The looming production shutdown of Boeing 737 Max jets is taking a toll on a key supplier.

Spirit AeroSystems Holdings Inc. is asking employees if they will take voluntarily buyouts. Spirit suspended production of fuselages and other parts for the Max on Jan. 1, after Boeing told the Wichita, Kansas, company to suspend shipments.

Spirit employees learned about the buyout offer – with terms depending on union contracts for workers in Wichita, Tulsa and McAlester, Oklahoma – in a Monday memo from CEO Tom Gentile, who said the company still has no clear idea of when Max production will resume.

"We are discussing different scenarios with Boeing but nothing has been decided," Gentile wrote. He said the company will likely have to make decisions about cutting jobs "in the days and weeks ahead" because of expected lower production rates when the Boeing work returns.

Gentile did not say how many employees the company would like to see leave. Spirit has about 17,000 employees, including 15,000 in the U.S.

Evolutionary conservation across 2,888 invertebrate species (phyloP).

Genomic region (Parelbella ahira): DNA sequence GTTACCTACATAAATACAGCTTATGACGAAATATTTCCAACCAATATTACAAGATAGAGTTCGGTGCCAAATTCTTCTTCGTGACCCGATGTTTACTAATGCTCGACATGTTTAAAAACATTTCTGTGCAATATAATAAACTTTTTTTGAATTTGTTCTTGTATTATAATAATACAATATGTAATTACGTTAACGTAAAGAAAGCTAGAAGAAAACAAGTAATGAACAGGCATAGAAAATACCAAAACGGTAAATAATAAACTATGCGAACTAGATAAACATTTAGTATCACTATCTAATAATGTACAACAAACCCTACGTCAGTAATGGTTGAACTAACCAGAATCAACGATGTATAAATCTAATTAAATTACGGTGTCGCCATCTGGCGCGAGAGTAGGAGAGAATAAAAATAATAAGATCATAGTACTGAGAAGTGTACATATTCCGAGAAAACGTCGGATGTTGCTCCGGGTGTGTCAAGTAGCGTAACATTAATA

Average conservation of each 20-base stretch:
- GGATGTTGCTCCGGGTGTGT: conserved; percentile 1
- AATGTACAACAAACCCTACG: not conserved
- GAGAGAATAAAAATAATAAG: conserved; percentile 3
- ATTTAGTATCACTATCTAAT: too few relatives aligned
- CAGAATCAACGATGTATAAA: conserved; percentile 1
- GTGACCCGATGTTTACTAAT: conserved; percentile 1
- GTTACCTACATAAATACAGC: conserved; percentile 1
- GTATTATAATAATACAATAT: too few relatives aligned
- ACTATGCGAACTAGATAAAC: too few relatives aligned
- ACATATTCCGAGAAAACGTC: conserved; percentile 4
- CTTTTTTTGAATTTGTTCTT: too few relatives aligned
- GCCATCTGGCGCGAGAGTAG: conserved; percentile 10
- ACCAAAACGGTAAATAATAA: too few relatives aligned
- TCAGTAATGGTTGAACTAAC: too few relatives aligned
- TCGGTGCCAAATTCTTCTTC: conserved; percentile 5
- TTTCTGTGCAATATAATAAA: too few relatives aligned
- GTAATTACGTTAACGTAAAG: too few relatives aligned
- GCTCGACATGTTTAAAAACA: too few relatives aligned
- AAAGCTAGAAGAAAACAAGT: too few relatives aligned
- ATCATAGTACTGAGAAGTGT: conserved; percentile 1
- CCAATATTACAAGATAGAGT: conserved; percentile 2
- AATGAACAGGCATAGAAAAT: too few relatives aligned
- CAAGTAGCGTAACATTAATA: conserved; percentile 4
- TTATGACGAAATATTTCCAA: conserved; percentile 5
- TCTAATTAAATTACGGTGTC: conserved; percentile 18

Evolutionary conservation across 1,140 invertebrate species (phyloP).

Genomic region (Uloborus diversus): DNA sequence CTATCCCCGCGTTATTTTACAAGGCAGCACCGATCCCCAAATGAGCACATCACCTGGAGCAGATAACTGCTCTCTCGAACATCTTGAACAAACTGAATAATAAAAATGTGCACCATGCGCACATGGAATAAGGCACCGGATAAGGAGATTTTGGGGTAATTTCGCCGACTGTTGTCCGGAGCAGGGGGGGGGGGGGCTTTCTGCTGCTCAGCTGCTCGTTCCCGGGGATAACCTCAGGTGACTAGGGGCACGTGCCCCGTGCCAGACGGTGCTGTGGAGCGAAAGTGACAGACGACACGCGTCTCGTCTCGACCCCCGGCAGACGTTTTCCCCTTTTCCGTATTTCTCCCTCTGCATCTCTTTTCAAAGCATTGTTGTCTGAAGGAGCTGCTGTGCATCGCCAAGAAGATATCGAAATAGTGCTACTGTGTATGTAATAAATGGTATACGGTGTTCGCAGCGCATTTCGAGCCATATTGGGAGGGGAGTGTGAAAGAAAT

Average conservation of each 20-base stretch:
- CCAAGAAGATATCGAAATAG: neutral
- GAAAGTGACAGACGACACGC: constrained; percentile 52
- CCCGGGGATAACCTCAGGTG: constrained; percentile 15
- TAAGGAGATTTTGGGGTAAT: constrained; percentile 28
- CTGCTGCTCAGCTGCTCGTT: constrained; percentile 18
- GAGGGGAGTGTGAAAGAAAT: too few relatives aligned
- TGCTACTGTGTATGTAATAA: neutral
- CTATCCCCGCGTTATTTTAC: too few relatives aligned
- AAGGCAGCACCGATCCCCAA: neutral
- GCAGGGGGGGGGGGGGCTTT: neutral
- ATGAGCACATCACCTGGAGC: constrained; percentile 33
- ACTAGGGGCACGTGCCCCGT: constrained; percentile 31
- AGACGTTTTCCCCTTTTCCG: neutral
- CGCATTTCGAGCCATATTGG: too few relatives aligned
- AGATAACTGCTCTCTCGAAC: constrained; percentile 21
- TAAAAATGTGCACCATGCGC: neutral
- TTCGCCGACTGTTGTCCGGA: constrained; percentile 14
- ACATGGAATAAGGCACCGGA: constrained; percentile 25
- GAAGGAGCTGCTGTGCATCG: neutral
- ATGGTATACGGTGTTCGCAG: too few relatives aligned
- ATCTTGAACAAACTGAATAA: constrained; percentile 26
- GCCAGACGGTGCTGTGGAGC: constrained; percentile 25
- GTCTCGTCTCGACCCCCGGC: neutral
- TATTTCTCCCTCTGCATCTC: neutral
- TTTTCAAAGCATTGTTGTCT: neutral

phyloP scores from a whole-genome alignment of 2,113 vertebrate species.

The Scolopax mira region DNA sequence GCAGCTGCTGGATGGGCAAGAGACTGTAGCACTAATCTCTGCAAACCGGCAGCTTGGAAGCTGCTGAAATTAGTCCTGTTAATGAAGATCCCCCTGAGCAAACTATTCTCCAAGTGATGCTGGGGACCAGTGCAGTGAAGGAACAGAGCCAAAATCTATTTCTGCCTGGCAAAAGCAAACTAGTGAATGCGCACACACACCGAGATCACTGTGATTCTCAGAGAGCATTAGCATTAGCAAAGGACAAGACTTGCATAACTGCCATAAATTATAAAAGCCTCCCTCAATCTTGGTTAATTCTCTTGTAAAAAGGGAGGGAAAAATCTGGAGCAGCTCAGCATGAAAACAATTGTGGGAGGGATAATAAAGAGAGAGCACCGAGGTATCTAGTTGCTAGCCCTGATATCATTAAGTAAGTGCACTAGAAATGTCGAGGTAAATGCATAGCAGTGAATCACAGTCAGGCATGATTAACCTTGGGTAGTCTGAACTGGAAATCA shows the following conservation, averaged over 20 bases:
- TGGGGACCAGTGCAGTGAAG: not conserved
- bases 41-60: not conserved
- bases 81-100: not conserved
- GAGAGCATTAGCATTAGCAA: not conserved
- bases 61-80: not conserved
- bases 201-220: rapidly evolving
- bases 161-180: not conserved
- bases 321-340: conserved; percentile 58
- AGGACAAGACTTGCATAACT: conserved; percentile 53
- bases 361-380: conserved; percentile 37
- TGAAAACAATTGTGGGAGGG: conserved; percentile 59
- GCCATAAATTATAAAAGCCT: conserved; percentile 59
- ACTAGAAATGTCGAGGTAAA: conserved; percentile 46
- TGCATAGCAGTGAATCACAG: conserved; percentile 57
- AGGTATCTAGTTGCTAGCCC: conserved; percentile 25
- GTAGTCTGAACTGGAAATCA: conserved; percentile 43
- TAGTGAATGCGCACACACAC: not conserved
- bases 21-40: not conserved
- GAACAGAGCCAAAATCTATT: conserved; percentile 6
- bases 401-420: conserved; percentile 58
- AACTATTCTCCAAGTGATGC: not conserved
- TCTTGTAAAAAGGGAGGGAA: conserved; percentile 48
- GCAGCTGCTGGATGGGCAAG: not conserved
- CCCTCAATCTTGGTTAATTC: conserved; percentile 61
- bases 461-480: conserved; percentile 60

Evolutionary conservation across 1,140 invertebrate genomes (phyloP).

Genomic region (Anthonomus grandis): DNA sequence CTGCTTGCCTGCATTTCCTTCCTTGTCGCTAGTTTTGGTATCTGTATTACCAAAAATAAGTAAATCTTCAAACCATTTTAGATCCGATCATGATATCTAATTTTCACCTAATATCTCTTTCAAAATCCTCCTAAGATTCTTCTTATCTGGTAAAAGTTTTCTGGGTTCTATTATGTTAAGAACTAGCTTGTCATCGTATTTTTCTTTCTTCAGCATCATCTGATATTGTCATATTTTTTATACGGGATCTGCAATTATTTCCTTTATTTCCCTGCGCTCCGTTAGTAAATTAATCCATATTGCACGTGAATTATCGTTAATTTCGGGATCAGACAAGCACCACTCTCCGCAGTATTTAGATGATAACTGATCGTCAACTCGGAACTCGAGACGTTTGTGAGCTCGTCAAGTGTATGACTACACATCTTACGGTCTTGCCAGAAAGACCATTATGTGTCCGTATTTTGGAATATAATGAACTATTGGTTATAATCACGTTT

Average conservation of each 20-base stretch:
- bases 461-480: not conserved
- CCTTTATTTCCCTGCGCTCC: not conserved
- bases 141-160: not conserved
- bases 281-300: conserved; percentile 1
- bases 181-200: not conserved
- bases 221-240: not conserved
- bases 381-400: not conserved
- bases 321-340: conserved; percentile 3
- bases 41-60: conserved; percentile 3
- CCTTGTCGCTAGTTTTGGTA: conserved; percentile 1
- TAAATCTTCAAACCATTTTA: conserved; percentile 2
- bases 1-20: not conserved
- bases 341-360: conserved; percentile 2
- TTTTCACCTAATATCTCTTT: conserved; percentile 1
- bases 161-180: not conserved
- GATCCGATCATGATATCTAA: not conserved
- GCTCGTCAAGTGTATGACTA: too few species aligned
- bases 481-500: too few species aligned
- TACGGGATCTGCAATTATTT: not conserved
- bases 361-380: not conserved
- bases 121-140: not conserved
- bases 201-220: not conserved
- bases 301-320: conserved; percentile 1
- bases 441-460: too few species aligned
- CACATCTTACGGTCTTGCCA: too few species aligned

The Boeing 737, including the Max, represents more than half of Spirit's revenue. Spirit warned last month that suspending Max production would hurt the company's financial results and cash flow, and it was evaluating "all potential actions" to get costs in line with lower production expected in 2020.

Shares of Spirit rose 99 cents, or 1.3%, to $74.80 on Tuesday.

Boeing expects to temporarily shut down production of the Max, which has been grounded for nearly 10 months, after two crashes killed 346 people. The assembly line near Seattle will shut down in mid-January. The company said Monday that it does not plan layoffs.

In a memo to employees, Boeing said some of the 3,000 affected Max workers will be reassigned to the 777 and 787 jets, some will oversee storage of parked jets in Washington state and Southern California, and some will draw other assignments.

Boeing Co. hasn't said how long production will be halted. The company still has work to complete before it can win approval from the Federal Aviation Administration for changes it is making to software and other systems on the plane. The FAA has said repeatedly it has no timetable for approving Boeing's work.

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